We can also learn from the successes in HIV research and treatment. The development of more effective treatments for HIV, including once-daily and one-pill regimens, speaks volumes about the resounding success of well-funded modern medical research, and the contribution of AIDS activists. We have brought a fresh perspective to the field by speaking out at conferences and meetings without fear of losing grant funding or tenure as a result of our criticisms. We have worked successfully to ensure that crucial funding is available to support successful research efforts. In the United States, we continue to work as federal watchdogs by helping to draft FDA accelerated-approval regulations and new drug-safety legislation. Activists continue to participate in the design and oversight of clinical trials, and to disseminate information directly to affected communities.

As advocates and activists, we clearly understand the ever-present tension between getting a drug approved and studying the most strategic use of new drugs. But no one benefits from badly designed studies that rush a drug to market, particularly those that exclude African Americans, HIV-positive people, prior drug users, or other patient groups among whom HCV is common -- and the unmet medical need is great. Such studies are impractical, counterproductive, and unacceptable, and will not be tolerated by the patient community or FDA. Remember, consumers are included in FDA Advisory Panels.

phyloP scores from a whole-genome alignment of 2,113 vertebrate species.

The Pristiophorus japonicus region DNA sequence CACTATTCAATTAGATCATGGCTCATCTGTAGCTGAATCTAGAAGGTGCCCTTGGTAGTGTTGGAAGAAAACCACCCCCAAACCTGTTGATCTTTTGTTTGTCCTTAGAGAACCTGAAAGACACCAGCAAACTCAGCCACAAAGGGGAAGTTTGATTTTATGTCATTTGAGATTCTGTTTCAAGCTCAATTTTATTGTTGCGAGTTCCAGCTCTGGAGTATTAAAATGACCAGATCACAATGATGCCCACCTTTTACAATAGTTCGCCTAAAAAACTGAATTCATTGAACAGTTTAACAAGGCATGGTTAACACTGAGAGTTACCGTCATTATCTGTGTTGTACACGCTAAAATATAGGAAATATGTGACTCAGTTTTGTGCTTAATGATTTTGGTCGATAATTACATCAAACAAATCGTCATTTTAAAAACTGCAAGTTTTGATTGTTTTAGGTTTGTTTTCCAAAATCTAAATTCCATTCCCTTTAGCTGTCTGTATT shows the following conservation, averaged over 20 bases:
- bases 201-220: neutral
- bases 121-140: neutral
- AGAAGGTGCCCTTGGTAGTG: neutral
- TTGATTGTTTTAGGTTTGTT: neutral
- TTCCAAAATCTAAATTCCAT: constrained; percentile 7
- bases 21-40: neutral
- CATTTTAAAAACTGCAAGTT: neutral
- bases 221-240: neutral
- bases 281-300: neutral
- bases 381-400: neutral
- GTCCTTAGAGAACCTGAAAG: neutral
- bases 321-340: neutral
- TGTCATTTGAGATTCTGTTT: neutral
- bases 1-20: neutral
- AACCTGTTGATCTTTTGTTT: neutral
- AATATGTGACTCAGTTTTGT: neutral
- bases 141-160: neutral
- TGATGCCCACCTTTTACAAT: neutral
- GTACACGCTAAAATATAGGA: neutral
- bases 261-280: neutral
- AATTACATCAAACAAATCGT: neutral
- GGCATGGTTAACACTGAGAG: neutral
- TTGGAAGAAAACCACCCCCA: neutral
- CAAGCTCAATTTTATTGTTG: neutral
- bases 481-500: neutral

Companies need to be as forthcoming as possible with the patient and provider communities about incidence and management of long- and short-term side effects and other tolerability issues. Companies would do better to share such information honestly, and sooner rather than later. It’s not as if the facts don’t eventually surface. Building trust throughout the drug development process can only benefit sponsors, especially since FDA is now armed with new drug safety laws to more effectively address long-term patient safety issues.